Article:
Multicenter, open-label, exploratory clinical trial with Rhodiola rosea extract in patients suffering from burnout symptoms
Authors Kasper S, Dienel A
Received 19 August 2016
Accepted for publication 25 November 2016
Published 22 March 2017 Volume 2017:13 Pages 889—898
Checked for plagiarism Yes
Review by Single anonymous peer review
Peer reviewer comments 3
Editor who approved publication: Dr Roger Pinder
Siegfried Kasper,1 Angelika Dienel2
1Universitätsklinik für Psychiatrie und Psychotherapie, Medizinische Universität Wien, Wien, Austria; 2Dr Willmar Schwabe GmbH & Co. KG, Karlsruhe, Germany
Purpose: This study is the first clinical trial aiming to explore the clinical outcomes in burnout patients treated with Rhodiola rosea. The reported capacity of R. rosea to strengthen the organism against stress and its good tolerability offer a promising approach in the treatment of stress-related burnout. The aim of the treatment was to increase stress resistance, thus addressing the source rather than the symptoms of the syndrome and preventing subsequent diseases associated with a history of burnout. The objective of the trial was to provide the exploratory data required for planning future randomized trials in burnout patients in order to investigate the clinical outcomes of treatment with R. rosea dry extract in this target group.
Methods: The study was planned as an exploratory, open-label, multicenter, single-arm trial. A wide range of rating scales were assessed and evaluated in an exploratory data analysis to generate hypotheses regarding clinical courses and to provide a basis for the planning of subsequent studies. A total of 118 outpatients were enrolled. A daily dose of 400 mg R. rosea extract (WS® 1375, Rosalin) was administered over 12 weeks. Clinical outcomes were assessed by the German version of the Maslach Burnout Inventory, Burnout Screening Scales I and II, Sheehan Disability Scale, Perceived Stress Questionnaire, Number Connection Test, Multidimensional Mood State Questionnaire, Numerical Analogue Scales for different stress symptoms and impairment of sexual life, Patient Sexual Function Questionnaire, and the Clinical Global Impression Scales.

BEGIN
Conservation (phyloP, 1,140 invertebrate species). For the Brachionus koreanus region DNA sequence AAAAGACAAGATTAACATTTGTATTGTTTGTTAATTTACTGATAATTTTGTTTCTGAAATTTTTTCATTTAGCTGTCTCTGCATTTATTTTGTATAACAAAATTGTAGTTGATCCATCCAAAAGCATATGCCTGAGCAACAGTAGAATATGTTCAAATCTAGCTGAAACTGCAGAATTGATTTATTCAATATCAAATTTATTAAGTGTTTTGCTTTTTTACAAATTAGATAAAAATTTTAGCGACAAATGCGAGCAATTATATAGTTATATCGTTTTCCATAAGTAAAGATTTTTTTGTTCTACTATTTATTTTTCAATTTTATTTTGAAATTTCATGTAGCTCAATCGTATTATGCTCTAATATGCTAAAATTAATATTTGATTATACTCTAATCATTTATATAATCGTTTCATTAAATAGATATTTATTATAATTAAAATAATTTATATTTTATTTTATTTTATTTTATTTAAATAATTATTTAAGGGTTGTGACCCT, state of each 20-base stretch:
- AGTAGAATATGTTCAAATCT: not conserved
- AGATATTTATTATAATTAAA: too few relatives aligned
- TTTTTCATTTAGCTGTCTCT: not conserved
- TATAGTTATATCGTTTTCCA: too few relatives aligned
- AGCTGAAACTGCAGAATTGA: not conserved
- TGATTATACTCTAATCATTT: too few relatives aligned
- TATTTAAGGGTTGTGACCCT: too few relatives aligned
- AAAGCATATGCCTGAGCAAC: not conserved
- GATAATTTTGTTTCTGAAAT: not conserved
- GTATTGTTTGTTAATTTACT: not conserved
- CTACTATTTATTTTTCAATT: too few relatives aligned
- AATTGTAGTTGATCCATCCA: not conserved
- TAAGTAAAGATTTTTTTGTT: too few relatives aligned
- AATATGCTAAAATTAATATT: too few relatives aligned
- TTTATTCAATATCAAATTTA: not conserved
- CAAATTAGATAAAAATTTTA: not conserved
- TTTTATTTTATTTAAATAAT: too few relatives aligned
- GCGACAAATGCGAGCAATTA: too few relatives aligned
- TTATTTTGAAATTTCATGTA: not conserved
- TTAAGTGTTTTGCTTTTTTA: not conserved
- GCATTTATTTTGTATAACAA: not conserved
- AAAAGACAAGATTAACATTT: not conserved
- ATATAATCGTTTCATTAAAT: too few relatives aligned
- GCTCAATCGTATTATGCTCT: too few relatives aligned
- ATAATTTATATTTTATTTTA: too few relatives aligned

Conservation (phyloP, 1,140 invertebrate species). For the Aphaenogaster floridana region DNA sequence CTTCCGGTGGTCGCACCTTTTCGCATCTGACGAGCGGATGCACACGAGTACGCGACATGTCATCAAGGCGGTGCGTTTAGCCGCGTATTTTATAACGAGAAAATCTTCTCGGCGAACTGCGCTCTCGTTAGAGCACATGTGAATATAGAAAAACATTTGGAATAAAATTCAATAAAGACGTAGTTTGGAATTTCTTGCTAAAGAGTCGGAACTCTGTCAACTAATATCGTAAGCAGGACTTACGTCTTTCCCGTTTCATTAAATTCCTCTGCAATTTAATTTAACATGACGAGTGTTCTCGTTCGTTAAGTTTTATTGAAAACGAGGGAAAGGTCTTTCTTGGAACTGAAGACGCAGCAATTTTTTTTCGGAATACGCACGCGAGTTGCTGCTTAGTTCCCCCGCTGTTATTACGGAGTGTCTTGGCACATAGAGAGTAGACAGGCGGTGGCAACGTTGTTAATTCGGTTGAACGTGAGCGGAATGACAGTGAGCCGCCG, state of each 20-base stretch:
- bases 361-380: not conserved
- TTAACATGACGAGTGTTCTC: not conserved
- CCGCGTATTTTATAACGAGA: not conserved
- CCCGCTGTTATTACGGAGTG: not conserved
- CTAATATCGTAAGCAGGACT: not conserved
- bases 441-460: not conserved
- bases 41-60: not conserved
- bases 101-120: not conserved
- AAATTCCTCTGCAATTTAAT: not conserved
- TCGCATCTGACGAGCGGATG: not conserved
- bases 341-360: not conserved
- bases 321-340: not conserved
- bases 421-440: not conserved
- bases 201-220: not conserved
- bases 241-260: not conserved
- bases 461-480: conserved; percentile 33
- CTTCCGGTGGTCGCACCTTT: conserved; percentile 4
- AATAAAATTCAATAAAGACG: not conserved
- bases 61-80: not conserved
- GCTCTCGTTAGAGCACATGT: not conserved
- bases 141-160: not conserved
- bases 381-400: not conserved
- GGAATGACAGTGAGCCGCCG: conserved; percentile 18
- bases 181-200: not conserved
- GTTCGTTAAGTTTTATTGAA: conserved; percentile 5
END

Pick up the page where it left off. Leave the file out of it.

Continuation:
Results: The majority of the outcome measures showed clear improvement over time. Several parameters had already improved after 1 week of treatment and continued to improve further up to the end of the study. The incidence of adverse events was low with 0.015 events per observation day.
Discussion: The trial reported here was the first to investigate clinical outcomes in patients suffering from burnout symptoms when treated with R. rosea. During administration of the study drug over the course of 12 weeks, a wide range of outcome measures associated with the syndrome clearly improved.
Conclusion: The results presented provide an encouraging basis for clinical trials further investigating the clinical outcomes of R. rosea extract in patients with the burnout syndrome.
Keywords: burnout, clinical study, Rhodiola rosea
The burnout syndrome poses an increasing challenge to socioeconomics in the Western world.1 This study reports an exploratory clinical trial investigating clinical outcomes of Rhodiola rosea treatment in patients suffering from burnout symptoms.
The core indicators of the syndrome are subjective perceptions of chronic demand-related stress with subsequent emotional exhaustion and decreased performance in work-related or self-set tasks.1–9 Reported symptoms of burnout are manifold, comprising not only psychiatric or mood disorders such as fatigue, cynicism, impaired sexual life, lack of concentration, or a generally negative attitude toward work, but also somatic symptoms such as headaches, hypertonia, or irritable stomach.6,9 It is also agreed that the development of the syndrome bears a considerable risk of subsequent serious mental or somatic disorders, among which depression, anxiety, and cardiovascular conditions are the most prevalent indications associated with a history of burnout.3,10–13
Support in preventing and alleviating stress reactions is offered by adaptogenic substances which are reported to potentially enhance individual stress tolerance.14–18 R. rosea is one of the most popular herbal medicinal plants with adaptogenic properties.19 As in all adaptogens, the pharmacodynamic characteristics of R. rosea include near-non-toxicity and a nonspecific effect that increases the resistance of the organism to adverse biochemical and physical factors.14 Unlike proper central nervous system stimulants, R. rosea is reported to enhance the performance without causing a subsequent substantial decrease in work capacity and to provide mental stimulation combined with emotional stabilization.12,18,20–22